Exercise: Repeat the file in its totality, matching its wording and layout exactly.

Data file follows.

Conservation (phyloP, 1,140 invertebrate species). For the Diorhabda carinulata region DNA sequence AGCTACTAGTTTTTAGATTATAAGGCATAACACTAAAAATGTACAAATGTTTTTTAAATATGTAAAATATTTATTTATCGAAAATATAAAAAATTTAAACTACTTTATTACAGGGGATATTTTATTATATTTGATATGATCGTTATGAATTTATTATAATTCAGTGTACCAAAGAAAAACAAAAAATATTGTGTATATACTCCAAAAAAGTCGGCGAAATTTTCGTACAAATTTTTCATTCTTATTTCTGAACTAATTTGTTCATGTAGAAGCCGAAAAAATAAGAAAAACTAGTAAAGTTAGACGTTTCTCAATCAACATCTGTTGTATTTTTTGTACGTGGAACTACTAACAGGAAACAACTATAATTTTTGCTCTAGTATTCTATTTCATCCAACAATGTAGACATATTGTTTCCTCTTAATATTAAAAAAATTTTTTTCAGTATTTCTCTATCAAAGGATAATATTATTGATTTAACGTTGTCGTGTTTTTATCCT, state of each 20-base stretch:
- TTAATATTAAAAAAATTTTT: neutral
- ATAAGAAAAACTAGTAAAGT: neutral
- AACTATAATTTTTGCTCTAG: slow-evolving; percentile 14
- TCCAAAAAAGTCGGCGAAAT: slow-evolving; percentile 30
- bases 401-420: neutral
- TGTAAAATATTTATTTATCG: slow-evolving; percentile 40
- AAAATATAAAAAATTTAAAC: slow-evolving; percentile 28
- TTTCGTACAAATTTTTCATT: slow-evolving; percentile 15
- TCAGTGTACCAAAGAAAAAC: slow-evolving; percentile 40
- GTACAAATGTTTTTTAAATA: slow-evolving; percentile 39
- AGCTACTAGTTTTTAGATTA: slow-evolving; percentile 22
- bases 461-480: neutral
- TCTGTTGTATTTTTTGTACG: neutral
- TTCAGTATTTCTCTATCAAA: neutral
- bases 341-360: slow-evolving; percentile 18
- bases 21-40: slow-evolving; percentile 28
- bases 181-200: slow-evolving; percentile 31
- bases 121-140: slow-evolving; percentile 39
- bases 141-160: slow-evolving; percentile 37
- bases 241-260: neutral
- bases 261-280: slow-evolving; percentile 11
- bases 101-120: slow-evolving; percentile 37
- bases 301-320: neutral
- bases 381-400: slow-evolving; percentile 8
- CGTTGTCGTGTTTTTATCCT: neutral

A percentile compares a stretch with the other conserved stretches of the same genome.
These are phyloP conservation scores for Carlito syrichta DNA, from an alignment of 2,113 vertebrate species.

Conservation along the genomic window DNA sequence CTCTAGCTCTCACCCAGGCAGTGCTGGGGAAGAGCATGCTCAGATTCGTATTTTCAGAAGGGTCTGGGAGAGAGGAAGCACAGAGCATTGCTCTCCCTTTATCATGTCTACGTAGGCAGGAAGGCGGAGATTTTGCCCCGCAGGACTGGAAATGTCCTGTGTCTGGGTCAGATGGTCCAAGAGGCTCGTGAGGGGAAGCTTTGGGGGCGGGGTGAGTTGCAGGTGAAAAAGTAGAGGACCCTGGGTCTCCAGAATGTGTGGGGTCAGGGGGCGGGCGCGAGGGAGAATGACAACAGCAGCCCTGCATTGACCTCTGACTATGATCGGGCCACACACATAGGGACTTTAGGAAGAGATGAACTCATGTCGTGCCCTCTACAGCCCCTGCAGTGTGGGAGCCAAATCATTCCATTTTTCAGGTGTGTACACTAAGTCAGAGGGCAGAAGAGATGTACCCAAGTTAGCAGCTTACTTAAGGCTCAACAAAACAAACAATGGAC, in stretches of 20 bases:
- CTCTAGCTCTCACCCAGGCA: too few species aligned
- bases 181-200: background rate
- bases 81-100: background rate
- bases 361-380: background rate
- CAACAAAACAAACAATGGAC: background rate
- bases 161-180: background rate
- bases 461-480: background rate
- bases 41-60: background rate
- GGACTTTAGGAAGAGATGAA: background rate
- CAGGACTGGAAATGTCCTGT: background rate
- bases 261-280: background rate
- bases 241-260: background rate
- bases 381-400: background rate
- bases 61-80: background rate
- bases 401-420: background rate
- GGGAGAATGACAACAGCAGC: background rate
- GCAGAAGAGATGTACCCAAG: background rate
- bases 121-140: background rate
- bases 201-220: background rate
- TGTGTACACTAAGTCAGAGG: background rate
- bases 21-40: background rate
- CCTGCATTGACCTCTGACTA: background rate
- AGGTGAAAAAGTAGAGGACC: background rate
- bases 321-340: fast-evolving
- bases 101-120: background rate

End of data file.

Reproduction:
Conservation (phyloP, 1,140 invertebrate species). For the Diorhabda carinulata region DNA sequence AGCTACTAGTTTTTAGATTATAAGGCATAACACTAAAAATGTACAAATGTTTTTTAAATATGTAAAATATTTATTTATCGAAAATATAAAAAATTTAAACTACTTTATTACAGGGGATATTTTATTATATTTGATATGATCGTTATGAATTTATTATAATTCAGTGTACCAAAGAAAAACAAAAAATATTGTGTATATACTCCAAAAAAGTCGGCGAAATTTTCGTACAAATTTTTCATTCTTATTTCTGAACTAATTTGTTCATGTAGAAGCCGAAAAAATAAGAAAAACTAGTAAAGTTAGACGTTTCTCAATCAACATCTGTTGTATTTTTTGTACGTGGAACTACTAACAGGAAACAACTATAATTTTTGCTCTAGTATTCTATTTCATCCAACAATGTAGACATATTGTTTCCTCTTAATATTAAAAAAATTTTTTTCAGTATTTCTCTATCAAAGGATAATATTATTGATTTAACGTTGTCGTGTTTTTATCCT, state of each 20-base stretch:
- TTAATATTAAAAAAATTTTT: neutral
- ATAAGAAAAACTAGTAAAGT: neutral
- AACTATAATTTTTGCTCTAG: slow-evolving; percentile 14
- TCCAAAAAAGTCGGCGAAAT: slow-evolving; percentile 30
- bases 401-420: neutral
- TGTAAAATATTTATTTATCG: slow-evolving; percentile 40
- AAAATATAAAAAATTTAAAC: slow-evolving; percentile 28
- TTTCGTACAAATTTTTCATT: slow-evolving; percentile 15
- TCAGTGTACCAAAGAAAAAC: slow-evolving; percentile 40
- GTACAAATGTTTTTTAAATA: slow-evolving; percentile 39
- AGCTACTAGTTTTTAGATTA: slow-evolving; percentile 22
- bases 461-480: neutral
- TCTGTTGTATTTTTTGTACG: neutral
- TTCAGTATTTCTCTATCAAA: neutral
- bases 341-360: slow-evolving; percentile 18
- bases 21-40: slow-evolving; percentile 28
- bases 181-200: slow-evolving; percentile 31
- bases 121-140: slow-evolving; percentile 39
- bases 141-160: slow-evolving; percentile 37
- bases 241-260: neutral
- bases 261-280: slow-evolving; percentile 11
- bases 101-120: slow-evolving; percentile 37
- bases 301-320: neutral
- bases 381-400: slow-evolving; percentile 8
- CGTTGTCGTGTTTTTATCCT: neutral

A percentile compares a stretch with the other conserved stretches of the same genome.
These are phyloP conservation scores for Carlito syrichta DNA, from an alignment of 2,113 vertebrate species.

Conservation along the genomic window DNA sequence CTCTAGCTCTCACCCAGGCAGTGCTGGGGAAGAGCATGCTCAGATTCGTATTTTCAGAAGGGTCTGGGAGAGAGGAAGCACAGAGCATTGCTCTCCCTTTATCATGTCTACGTAGGCAGGAAGGCGGAGATTTTGCCCCGCAGGACTGGAAATGTCCTGTGTCTGGGTCAGATGGTCCAAGAGGCTCGTGAGGGGAAGCTTTGGGGGCGGGGTGAGTTGCAGGTGAAAAAGTAGAGGACCCTGGGTCTCCAGAATGTGTGGGGTCAGGGGGCGGGCGCGAGGGAGAATGACAACAGCAGCCCTGCATTGACCTCTGACTATGATCGGGCCACACACATAGGGACTTTAGGAAGAGATGAACTCATGTCGTGCCCTCTACAGCCCCTGCAGTGTGGGAGCCAAATCATTCCATTTTTCAGGTGTGTACACTAAGTCAGAGGGCAGAAGAGATGTACCCAAGTTAGCAGCTTACTTAAGGCTCAACAAAACAAACAATGGAC, in stretches of 20 bases:
- CTCTAGCTCTCACCCAGGCA: too few species aligned
- bases 181-200: background rate
- bases 81-100: background rate
- bases 361-380: background rate
- CAACAAAACAAACAATGGAC: background rate
- bases 161-180: background rate
- bases 461-480: background rate
- bases 41-60: background rate
- GGACTTTAGGAAGAGATGAA: background rate
- CAGGACTGGAAATGTCCTGT: background rate
- bases 261-280: background rate
- bases 241-260: background rate
- bases 381-400: background rate
- bases 61-80: background rate
- bases 401-420: background rate
- GGGAGAATGACAACAGCAGC: background rate
- GCAGAAGAGATGTACCCAAG: background rate
- bases 121-140: background rate
- bases 201-220: background rate
- TGTGTACACTAAGTCAGAGG: background rate
- bases 21-40: background rate
- CCTGCATTGACCTCTGACTA: background rate
- AGGTGAAAAAGTAGAGGACC: background rate
- bases 321-340: fast-evolving
- bases 101-120: background rate